There are only three phones out there with cluster effects right now: Crackberry, Treo and Sidekick. Even still, the killer app for each of these (email or AIM) connects them not to each other but to a broader network because of non-mobile technology. Plus, each of these clusters has issues when it comes to developing for them. Crackberry appeals to the business world who is on leash to their boss. Productivity-centric apps could be helpful to this crowd, but it will not be *fun* and most of these ideas involve privacy destruction. The Treo is central around the business tech world but most of this population socializes with people who are trying out every new phone on the planet; this group is too finicky and besides, they want everything OPEN. Then there’s the Sidekick – it has penetrated the hearts and minds of urban street youth. Sadly, few designers are really interested in thinking about black urban culture. ::grumble::grumble::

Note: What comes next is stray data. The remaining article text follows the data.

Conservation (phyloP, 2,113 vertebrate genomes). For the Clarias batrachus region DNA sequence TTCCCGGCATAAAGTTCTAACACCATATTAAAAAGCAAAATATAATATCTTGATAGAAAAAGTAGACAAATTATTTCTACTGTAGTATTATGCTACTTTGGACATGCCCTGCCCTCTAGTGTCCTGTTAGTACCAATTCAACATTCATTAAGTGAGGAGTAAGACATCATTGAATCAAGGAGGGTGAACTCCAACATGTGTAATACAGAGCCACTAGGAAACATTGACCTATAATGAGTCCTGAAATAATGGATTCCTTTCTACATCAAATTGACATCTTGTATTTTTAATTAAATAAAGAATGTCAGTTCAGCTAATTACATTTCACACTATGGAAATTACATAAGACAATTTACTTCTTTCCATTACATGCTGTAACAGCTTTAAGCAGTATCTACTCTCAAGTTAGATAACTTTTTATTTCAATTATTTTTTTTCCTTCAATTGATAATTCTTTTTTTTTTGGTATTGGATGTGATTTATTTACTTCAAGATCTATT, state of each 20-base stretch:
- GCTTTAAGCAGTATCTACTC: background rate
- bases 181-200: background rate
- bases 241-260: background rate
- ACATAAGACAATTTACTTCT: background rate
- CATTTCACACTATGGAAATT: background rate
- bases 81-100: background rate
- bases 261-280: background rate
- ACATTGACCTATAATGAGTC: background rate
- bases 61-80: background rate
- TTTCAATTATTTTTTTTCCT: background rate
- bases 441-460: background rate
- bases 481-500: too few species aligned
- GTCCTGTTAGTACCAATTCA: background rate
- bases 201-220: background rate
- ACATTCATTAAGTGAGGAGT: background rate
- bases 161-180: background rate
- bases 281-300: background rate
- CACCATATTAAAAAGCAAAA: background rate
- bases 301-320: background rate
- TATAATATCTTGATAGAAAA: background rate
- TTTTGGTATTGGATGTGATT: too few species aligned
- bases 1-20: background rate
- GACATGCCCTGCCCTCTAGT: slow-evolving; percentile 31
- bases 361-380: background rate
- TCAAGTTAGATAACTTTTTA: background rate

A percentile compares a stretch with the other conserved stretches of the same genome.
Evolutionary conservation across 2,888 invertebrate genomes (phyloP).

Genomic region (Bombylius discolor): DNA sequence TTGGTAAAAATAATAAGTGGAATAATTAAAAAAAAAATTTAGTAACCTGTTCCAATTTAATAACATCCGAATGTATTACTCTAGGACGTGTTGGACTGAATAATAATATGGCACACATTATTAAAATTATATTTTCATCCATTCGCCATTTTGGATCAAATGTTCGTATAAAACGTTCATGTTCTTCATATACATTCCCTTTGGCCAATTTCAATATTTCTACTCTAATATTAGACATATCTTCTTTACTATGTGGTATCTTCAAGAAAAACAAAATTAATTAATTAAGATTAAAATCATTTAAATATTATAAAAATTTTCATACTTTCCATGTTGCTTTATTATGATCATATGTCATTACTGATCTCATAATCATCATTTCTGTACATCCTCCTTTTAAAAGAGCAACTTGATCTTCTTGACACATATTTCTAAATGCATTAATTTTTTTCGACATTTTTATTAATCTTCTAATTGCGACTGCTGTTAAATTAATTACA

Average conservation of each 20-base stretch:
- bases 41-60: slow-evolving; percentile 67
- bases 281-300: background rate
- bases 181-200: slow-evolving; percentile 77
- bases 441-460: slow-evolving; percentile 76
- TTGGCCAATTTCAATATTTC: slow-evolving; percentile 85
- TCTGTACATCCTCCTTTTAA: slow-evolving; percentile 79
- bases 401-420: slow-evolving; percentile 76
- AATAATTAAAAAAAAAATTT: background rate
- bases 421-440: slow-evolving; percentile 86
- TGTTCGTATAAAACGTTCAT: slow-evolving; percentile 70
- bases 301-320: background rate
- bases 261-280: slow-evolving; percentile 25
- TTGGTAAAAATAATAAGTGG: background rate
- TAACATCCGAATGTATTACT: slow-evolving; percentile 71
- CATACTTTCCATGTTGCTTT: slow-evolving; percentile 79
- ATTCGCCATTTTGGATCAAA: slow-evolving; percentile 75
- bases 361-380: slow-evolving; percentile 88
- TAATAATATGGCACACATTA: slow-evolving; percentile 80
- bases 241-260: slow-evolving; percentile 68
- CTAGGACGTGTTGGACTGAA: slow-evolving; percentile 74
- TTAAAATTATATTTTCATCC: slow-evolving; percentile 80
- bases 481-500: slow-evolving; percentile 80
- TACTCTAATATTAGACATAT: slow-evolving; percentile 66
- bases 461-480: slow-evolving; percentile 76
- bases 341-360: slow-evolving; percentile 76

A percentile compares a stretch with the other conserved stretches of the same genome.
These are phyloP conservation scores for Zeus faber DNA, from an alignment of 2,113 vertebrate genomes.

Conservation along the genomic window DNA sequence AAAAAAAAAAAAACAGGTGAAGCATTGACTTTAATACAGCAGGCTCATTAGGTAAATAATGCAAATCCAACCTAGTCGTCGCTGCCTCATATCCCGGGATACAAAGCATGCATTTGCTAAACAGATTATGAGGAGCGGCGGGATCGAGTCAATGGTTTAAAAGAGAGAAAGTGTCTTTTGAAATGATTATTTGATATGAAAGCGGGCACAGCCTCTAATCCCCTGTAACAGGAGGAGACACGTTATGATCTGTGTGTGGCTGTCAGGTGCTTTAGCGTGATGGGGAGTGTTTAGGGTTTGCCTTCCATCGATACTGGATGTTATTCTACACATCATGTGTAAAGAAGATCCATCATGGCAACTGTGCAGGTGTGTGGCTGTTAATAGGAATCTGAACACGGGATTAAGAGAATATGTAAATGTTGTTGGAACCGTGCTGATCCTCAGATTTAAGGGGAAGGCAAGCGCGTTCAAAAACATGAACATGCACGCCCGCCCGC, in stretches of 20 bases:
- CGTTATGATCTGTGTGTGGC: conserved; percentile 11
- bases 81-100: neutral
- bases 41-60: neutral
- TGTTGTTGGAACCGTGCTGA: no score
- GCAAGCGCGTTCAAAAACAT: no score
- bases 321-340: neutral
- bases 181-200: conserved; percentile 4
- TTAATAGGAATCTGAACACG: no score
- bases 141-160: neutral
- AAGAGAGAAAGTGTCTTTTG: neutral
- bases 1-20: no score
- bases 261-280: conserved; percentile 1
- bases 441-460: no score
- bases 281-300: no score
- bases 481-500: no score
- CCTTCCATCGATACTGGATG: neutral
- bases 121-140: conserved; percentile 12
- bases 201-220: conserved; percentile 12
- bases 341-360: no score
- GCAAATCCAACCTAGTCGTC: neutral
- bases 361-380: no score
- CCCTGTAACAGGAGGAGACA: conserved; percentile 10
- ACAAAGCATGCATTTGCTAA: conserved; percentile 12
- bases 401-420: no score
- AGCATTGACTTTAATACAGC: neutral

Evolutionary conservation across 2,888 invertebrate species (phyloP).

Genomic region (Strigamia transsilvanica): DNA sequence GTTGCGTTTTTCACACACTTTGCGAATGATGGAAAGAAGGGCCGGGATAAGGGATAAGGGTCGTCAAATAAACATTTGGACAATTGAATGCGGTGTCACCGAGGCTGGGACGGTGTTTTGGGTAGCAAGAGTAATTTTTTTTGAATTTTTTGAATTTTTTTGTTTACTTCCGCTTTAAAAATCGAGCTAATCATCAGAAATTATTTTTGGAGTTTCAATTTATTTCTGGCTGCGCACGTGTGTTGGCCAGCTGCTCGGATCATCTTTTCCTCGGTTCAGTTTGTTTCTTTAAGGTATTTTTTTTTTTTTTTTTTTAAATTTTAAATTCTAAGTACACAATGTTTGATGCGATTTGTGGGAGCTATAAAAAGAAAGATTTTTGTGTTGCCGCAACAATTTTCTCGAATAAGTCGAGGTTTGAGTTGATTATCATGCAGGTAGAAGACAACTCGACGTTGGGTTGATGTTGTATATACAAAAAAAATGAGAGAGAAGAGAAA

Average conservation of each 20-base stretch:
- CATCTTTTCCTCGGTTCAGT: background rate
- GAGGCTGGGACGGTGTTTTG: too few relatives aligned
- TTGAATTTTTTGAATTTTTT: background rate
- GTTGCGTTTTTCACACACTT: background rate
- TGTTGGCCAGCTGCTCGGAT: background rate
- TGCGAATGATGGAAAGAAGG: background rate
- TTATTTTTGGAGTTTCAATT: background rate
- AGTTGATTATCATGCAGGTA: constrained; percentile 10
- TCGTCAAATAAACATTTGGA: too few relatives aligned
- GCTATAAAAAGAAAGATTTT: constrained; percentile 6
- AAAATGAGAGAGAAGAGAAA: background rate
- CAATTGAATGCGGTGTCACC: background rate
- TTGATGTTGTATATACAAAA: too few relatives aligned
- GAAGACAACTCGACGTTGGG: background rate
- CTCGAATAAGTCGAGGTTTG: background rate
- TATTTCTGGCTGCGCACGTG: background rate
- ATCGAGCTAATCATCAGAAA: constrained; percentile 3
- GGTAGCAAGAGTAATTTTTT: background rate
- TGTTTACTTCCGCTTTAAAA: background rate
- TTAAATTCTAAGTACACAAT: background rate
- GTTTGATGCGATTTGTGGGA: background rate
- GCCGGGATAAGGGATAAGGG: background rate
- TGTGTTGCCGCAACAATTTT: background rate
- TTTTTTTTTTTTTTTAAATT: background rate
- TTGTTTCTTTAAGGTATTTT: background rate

When i heard that the Helio was going to launch with MySpace on board, i got super super excited. Like IM and email, MySpace is a perfect application to bridge web and mobile interactions. Sure, it only would include the communications messages and not really take advantage of the mobile issues with social networks, but it would be a good step, no? The target would inevitably be 16-30, an ideal target for dealing with mobile sociability. I was anxiously awaiting the launch, figuring that if anything could push youth to center around a technology, it would involve MySpace. From MySpace, you could actually start innovating with youth networks, location-based activities, image sharing, etc. Opportunity!